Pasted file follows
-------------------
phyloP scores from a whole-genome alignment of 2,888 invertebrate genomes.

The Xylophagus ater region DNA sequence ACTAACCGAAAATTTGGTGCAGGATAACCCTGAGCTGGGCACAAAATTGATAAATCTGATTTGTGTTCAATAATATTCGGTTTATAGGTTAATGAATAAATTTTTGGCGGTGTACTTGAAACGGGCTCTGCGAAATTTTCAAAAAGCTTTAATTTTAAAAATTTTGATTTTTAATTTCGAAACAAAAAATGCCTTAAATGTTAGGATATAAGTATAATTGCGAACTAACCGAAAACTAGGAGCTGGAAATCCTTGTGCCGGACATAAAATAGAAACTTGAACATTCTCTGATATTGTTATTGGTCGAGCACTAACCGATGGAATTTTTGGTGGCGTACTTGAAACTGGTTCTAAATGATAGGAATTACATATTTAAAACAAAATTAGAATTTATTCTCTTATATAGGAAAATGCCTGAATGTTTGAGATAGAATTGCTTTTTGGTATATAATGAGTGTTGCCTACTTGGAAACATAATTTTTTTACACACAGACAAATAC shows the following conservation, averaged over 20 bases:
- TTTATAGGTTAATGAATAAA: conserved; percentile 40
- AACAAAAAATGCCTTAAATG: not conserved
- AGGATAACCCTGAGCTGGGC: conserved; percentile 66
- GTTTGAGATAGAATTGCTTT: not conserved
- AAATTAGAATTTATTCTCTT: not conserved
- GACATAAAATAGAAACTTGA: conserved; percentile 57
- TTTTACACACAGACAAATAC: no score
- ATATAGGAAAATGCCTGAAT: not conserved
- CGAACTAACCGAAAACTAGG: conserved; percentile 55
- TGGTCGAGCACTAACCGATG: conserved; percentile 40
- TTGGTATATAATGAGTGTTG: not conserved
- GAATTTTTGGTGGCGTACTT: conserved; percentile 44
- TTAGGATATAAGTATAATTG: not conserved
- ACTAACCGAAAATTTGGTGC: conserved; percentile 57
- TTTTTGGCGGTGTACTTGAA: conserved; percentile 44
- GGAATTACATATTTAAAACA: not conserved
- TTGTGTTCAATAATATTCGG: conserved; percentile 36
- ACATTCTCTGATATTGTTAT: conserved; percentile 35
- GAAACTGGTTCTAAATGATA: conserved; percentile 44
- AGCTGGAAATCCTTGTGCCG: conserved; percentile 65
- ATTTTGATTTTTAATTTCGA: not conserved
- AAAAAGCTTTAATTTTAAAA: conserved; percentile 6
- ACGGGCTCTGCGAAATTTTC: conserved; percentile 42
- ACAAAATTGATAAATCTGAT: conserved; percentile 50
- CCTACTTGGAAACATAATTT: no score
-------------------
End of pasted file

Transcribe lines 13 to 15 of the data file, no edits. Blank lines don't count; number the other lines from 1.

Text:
- TTGGTATATAATGAGTGTTG: not conserved
- GAATTTTTGGTGGCGTACTT: conserved; percentile 44
- TTAGGATATAAGTATAATTG: not conserved